Ghost & Spice Productions’ presentation of Six Degrees of Separation asks one key question about its characters: What do all these people have in common? The answer proves multifaceted. On the surface, all of the characters end up being victims, in one way or another, of a charming young African-American conman named Paul (J. Alphonse Nicholson), who sashays into multiple lives claiming to be the son of movie star Sidney Poitier. On a deeper level, however, it’s really hard to say. Perhaps it’s greed, an obsession with celebrity, or maybe they have an emptiness or need that Paul sniffs out, fills, and then worsens when he disappears. John Guare’s prize-winning play cleverly and daringly asks audience members to draw their own conclusions. There are no easy answers here, which makes for a thought provoking and endlessly funny night of theatre.
Despite the small working space of Common Ground Theatre, the set still manages to be eye-catchingly complex. An artsy living room, featuring bold colors and a full service bar, is home to most of the action; and the all important Kandinsky, painted on both sides, hangs off to the side, fully visible but not superimposing.
Actors, often playing multiple roles, enter and exit from all heights. However, thanks to careful direction on the part of Rachel Klem, the action never feels cluttered or confusing. The multiple casting works well here, and even serves to make the show feel more intimate and intense.
Lenore Field’s Ouisa explores so many levels. She is sometimes funny, other times vulnerable and naïve, but always fascinating. Newcomer David Sennett, with his booming voice and no-nonsense demeanor, effectively portrays Ouisa’s art dealer husband; and Aaron Dunlap, last seen in a small but memorable role in Mi Vida Loca at Deep Dish Theater, is able to showcase the full range of his talent through the portrayal of six very different roles.
Young Alphonse Nicholson’s Paul is instantly likeable and thoroughly believable, which are exactly the right traits for a conman to have. When the audience is finally given the opportunity to catch a glimpse of Paul’s real life, from a time before he was impersonating Sidney Poitier’s son, the transformation is amazing. Nicholson completely changes his demeanor, voice, and stance.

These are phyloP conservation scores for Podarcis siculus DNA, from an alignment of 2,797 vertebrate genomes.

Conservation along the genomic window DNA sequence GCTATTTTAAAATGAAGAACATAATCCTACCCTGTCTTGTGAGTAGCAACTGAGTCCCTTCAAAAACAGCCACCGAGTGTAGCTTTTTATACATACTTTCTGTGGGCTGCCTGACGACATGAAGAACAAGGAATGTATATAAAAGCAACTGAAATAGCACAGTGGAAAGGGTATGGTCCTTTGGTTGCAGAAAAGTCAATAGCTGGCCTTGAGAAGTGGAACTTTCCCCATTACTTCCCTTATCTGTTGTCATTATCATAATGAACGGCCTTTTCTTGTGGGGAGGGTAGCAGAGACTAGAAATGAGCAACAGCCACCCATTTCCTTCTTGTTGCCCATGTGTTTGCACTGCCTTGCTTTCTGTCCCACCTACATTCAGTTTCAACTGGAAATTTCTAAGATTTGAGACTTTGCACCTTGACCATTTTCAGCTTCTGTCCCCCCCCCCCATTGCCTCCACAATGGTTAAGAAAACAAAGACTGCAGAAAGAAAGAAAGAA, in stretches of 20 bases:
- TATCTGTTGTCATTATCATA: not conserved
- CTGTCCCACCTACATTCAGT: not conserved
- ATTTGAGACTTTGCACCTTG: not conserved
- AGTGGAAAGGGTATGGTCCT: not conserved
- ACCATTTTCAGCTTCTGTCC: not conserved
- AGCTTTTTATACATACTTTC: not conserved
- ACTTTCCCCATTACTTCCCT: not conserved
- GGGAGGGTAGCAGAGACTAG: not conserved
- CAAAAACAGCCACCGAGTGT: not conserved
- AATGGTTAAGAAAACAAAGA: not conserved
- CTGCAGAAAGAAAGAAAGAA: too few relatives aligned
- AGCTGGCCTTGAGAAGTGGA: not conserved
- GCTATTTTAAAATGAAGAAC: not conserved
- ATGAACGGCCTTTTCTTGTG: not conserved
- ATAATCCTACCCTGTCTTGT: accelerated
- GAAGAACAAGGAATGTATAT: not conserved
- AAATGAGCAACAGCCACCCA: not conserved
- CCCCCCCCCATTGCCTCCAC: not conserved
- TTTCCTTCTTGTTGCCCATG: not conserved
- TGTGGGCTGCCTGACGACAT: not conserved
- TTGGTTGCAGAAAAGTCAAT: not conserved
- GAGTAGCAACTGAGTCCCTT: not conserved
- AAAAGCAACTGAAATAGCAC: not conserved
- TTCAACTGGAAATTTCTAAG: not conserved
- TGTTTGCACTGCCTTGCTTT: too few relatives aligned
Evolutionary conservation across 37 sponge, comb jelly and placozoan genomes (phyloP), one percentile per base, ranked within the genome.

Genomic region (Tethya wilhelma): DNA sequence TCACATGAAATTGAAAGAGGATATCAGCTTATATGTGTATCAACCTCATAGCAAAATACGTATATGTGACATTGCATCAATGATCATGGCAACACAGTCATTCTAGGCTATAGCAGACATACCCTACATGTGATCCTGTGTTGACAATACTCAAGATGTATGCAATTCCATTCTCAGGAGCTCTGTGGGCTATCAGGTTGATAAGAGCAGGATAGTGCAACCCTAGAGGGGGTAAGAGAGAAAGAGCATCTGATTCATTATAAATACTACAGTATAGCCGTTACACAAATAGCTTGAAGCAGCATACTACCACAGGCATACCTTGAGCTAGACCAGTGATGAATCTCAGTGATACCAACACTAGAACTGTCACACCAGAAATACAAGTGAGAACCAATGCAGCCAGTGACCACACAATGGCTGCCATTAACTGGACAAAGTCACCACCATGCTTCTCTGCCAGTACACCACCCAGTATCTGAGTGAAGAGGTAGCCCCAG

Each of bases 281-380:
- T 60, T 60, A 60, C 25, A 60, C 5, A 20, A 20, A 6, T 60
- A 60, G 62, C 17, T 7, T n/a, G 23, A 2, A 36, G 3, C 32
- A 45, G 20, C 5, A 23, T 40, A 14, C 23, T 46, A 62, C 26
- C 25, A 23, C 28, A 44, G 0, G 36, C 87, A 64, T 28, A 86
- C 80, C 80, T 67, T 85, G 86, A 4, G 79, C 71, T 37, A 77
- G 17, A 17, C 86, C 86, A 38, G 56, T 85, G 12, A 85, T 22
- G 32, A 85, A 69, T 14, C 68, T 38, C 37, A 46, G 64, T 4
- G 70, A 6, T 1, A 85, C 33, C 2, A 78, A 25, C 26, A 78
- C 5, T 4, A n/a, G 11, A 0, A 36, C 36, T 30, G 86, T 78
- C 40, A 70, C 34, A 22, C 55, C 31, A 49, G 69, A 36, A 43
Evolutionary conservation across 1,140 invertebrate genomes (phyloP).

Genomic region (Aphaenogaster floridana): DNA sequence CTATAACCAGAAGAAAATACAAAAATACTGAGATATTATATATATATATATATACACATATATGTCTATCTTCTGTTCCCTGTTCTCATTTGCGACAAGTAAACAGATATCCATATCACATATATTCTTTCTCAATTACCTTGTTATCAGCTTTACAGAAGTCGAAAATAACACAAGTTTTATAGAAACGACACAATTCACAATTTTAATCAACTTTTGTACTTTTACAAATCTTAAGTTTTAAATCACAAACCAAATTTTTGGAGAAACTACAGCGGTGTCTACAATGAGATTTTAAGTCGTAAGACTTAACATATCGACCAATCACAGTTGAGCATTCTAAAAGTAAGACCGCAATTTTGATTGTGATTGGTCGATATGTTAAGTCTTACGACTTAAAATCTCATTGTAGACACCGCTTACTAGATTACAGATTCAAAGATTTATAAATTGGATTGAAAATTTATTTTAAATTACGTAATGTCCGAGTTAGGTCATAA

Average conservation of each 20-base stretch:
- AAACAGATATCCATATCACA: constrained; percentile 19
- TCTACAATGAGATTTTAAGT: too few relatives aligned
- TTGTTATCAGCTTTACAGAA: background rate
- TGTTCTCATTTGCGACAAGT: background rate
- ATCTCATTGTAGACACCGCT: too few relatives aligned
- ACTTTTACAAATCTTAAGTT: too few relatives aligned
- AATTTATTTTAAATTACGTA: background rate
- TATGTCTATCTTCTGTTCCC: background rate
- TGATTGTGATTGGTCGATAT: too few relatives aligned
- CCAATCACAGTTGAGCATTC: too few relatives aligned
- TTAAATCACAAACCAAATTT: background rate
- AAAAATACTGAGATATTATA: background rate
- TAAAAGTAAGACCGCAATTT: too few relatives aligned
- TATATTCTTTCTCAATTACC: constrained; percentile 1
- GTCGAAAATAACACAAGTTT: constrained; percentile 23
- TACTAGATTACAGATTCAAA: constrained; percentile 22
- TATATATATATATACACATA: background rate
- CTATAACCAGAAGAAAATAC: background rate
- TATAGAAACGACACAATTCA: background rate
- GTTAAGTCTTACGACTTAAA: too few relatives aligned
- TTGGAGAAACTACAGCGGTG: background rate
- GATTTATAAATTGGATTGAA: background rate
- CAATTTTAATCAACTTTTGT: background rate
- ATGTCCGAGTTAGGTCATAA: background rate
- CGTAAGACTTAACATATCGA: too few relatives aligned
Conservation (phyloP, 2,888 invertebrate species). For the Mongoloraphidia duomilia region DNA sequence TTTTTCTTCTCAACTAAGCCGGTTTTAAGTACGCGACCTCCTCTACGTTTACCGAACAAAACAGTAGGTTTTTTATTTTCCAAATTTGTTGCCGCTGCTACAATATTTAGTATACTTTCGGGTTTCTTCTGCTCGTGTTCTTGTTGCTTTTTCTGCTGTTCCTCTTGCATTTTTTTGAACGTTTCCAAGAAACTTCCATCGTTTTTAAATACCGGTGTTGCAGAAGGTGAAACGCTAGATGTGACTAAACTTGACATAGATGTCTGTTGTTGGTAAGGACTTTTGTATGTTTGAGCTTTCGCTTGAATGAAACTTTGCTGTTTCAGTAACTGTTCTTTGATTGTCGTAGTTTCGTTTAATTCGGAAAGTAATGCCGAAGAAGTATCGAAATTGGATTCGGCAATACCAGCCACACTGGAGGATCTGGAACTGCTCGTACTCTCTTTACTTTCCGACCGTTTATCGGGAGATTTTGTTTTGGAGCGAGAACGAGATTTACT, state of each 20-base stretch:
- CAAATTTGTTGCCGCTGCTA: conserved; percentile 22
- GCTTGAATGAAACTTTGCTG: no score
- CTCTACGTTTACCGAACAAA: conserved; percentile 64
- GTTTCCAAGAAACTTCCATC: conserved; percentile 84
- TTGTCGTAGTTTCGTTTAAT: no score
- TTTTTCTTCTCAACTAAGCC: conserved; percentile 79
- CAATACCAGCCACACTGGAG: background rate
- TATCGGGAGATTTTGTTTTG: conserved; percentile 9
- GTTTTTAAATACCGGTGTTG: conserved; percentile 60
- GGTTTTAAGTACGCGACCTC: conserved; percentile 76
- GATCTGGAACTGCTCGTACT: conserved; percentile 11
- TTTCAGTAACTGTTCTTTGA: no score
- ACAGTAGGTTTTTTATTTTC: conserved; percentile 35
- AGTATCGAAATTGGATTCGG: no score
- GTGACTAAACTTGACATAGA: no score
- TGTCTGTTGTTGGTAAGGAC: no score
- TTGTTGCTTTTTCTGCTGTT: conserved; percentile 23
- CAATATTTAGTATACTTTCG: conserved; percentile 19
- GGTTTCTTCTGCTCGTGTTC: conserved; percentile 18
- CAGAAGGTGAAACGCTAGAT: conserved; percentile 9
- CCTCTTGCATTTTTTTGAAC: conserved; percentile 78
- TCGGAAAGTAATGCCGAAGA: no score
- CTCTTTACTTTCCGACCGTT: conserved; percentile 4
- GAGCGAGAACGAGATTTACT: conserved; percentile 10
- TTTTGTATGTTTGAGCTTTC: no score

When it comes down to it, Six Degrees of Separation has everything smart viewers want to see in theater. It’s daring (full-frontal male nudity included), funny, touching, and incredibly powerful. Don’t miss it.
SECOND OPINION: Oct. 10th Raleigh, NC Classical Voice of North Carolina review by Alan R. Hall: http://cvnc.org/reviews/2010/102010/G&S.html. (To read Triangle Arts & Entertainment’s online version of the Oct. 8th Triangle Theater Review preview by Robert W. McDowell, click http://triangleartsandentertainment.org/2010/10/in-six-degrees-of-separation-a-young-black-con-man-pretends-to-be-the-son-of-actor-sidney-poitier/.)
Ghost & Spice Productions presents SIX DEGREES OF SEPARATION at 8 p.m. Oct. 14-16, 2 p.m. Oct. 17, 8 p.m. Oct. 21-23 at Common Ground Theatre, 4815B Hillsborough Road, Durham North Carolina 27705.
TICKETS: $16 ($14 students and seniors), except half-price Thursday on Oct. 14th and 21st.
BOX OFFICE: 888/239-9253 or http://www.brownpapertickets.com/event/130457.
The Play: http://en.wikipedia.org/wiki/Six_Degrees_of_Separation_(play) (Wikipedia), http://www.lortel.org/LLA_archive/index.cfm?search_by=show&id=1215 (Internet Off-Broadway Database), http://www.ibdb.com/show.php?ID=8061 (Internet Broadway Database), and http://www.imdb.com/title/tt0108149/ (Internet Movie Database).
The Playwright: http://www.lortel.org/LLA_archive/index.cfm?search_by=people&first=John&last=Guare&middle= (Internet Off-Broadway Database), http://www.ibdb.com/person.php?id=6822 (Internet Broadway Database), and http://www.imdb.com/name/nm0345359/ (Internet Movie Database).
To read all of Susie Potter’s Triangle Arts & Entertainment reviews online, click http://triangleartsandentertainment.org/author/susie-q/.